Desertion from the workplace by an employee

Desertion from the workplace by an employee
18 Mar 2021

Introduction

The definition of desertion is that an employee has left his or her place of work and does not appear to have any intention of returning to the workplace. Whilst South African labour law legislation does not state a specific period after which an employer can assume that the employee does not intend returning to work, in practice and according to the Commission for Conciliation, Mediation and Arbitration (the CCMA), it is generally accepted that the period should not be less than five days.

The employee’s obligation to the employer in respect of desertion

The employee has an obligation to inform the employer of any reason why he or she is unable to be at work (for example being sick or having to attend to a family responsibility) and when he or she intends returning to work. However, where the employee does not contact the employer in the aforementioned period, the employer has an obligation to try to contact the employee before taking any disciplinary action.

The employer’s obligation to the employee in respect of desertion

The employer must attempt to contact the employee to explain to him or her the possible consequences of staying away from work without permission and to determine whether there is a valid reason for the absence and why the employee could not contact the employer (for example hospitalisation).

The appropriate and reasonable way to deal with desertion would be for the employer to make contact with the employee using the employee’s last known contact details to inform him or her that he or she needs to explain his or her absence from work and, in the absence of an acceptable reason, that unless he or she returns to work within a reasonable period (which must be specified), he or she will be regarded as having deserted employment and his or her services may be terminated.

Ways in which the employer could attempt and should attempt to contact the employee

Forms of contact could include the following examples or a combination of the following (inclusive but not limited to):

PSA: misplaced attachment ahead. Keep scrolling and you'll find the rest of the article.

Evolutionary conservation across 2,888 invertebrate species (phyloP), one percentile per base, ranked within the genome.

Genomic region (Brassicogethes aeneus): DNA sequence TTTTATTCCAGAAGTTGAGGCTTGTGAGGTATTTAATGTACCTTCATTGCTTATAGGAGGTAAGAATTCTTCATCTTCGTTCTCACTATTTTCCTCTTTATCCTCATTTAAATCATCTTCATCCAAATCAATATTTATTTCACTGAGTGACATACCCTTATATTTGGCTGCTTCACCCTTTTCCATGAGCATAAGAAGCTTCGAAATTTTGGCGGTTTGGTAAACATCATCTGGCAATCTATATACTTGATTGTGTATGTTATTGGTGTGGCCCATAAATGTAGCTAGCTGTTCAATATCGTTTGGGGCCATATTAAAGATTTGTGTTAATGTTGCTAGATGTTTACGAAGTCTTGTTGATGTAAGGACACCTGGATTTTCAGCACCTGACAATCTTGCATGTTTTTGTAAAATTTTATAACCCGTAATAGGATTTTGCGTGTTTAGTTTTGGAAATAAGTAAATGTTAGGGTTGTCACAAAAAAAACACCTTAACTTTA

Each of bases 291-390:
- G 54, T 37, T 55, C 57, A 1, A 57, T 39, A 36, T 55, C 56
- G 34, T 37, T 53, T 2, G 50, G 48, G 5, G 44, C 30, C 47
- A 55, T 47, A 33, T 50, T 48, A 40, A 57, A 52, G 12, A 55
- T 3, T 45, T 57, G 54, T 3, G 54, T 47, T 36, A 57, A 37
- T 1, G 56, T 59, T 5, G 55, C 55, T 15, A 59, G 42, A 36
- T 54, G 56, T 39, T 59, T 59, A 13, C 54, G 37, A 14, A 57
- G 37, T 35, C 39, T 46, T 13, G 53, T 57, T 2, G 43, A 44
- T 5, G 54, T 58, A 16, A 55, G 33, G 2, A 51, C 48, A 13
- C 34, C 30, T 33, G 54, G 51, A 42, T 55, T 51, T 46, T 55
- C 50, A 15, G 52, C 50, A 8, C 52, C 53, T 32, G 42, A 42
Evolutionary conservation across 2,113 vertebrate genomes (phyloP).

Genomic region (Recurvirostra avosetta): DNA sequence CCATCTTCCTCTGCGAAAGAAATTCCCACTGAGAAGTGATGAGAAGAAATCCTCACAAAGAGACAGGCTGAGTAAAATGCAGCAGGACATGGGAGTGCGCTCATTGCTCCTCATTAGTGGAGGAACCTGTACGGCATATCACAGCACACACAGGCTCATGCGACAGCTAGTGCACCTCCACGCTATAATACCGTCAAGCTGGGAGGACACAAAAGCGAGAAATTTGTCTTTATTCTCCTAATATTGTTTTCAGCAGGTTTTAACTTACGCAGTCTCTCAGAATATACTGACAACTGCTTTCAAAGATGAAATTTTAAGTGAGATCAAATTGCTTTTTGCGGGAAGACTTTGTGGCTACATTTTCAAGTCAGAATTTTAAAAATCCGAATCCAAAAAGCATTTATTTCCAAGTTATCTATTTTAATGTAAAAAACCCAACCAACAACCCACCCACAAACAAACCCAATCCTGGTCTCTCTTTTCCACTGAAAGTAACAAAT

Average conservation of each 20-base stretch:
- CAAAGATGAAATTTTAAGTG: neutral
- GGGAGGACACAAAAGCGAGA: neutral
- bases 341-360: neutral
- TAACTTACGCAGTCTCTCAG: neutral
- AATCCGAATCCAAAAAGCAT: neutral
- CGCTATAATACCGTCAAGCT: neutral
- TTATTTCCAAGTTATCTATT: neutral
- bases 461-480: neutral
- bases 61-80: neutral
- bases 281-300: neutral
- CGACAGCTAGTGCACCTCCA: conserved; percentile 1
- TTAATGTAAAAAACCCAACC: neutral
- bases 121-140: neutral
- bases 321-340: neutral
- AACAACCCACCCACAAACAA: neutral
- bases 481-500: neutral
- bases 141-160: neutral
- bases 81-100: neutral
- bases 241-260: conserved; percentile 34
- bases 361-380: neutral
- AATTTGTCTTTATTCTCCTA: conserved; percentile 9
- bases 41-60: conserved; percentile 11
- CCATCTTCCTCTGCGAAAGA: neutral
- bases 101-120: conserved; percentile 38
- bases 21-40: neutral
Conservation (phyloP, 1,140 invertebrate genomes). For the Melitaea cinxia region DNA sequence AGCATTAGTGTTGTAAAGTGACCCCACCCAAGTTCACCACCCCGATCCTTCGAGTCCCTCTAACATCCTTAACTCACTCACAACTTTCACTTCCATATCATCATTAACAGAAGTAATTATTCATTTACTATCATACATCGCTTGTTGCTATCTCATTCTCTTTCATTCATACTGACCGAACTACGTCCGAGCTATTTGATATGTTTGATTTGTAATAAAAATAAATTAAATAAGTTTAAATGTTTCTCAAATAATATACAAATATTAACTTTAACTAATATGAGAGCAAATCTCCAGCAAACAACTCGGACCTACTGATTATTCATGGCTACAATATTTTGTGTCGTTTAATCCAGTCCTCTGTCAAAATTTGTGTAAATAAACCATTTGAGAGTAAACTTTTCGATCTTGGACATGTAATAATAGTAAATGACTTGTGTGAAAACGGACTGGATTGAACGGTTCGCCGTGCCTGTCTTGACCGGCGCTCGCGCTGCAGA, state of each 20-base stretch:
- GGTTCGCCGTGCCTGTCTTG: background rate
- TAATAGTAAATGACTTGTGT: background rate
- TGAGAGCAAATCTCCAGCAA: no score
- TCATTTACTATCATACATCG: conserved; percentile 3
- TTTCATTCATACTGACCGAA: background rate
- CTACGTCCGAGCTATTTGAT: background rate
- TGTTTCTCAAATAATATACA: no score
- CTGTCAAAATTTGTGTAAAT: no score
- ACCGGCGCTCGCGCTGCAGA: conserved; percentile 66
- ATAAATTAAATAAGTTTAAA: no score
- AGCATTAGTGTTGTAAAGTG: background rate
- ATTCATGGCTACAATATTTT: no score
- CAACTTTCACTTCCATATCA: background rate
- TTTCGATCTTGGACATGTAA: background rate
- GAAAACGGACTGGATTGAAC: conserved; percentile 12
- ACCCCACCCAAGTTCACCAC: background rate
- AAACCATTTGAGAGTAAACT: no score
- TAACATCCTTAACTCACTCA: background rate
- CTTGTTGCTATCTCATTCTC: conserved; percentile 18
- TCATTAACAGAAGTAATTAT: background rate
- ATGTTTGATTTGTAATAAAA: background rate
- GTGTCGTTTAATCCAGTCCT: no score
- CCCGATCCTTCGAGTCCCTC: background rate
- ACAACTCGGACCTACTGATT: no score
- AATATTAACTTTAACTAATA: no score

a) sending someone to the employee’s place of residence;
b) sending the employee a registered letter;
c) sending the employee a text message or email or whichever form of contact is usually used to communicate between the employee and the employer and the employer should keep written proof that such communication has been delivered; and
e) if the employer does not have an address for the employee, the employer should make a reasonable effort to get a message to the employee (via family, next of kin, colleagues who are friends, etc.) and keep a record of such attempts.

What to do if the employee returns to work?

If the employee returns to work by a reasonable date, the employer is entitled to inquire as to the reasons why the employee was absent from work and why he or she did not notify the employer earlier about the reasons and circumstances causing the absence. The employer can then, based on the explanation given, decide on whether or not to take further action against the employee, for example disciplinary steps.

What to do if the employee contacts the employer within a reasonable period?

If the employee makes contact with the employer within a reasonable period and specifies a date of return, the employer can inquire as to the reasons why the employee was absent from work and why he or she did not notify the employer earlier about the reasons and circumstances causing the absence. The employer can also agree with the employee when he or she will return to work. If the employee returns to work after the date given, the employer would be obliged to give the employee an opportunity to explain him or herself. This would include giving reasons why he or she was absent from work, why he or she did not contact the employer and why he or she did not return to work within the period specified. Where the reason is such that it was clearly not possible for the employee to make contact with the employer or to return earlier (for example having been hospitalised) and particularly where there is some proof to support the employee’s claim, or if this claim can be verified in some way, the employer should not resort to dismissal as there would be risk of an unfair dismissal dispute.

Conclusion

Desertion has always been a tricky circumstance to navigate because the employee may have a genuine reason why he or she made no communication. Employers are advised to seek out expert specialised labour law advice as each desertion circumstance is different and the employer would be at great risk for an unfair dismissal if the proper steps in respect of desertion were not taken.

See also:

(This article is provided for informational purposes only and not for the purpose of providing legal advice. For more information on the topic, please contact the author/s or the relevant provider.)
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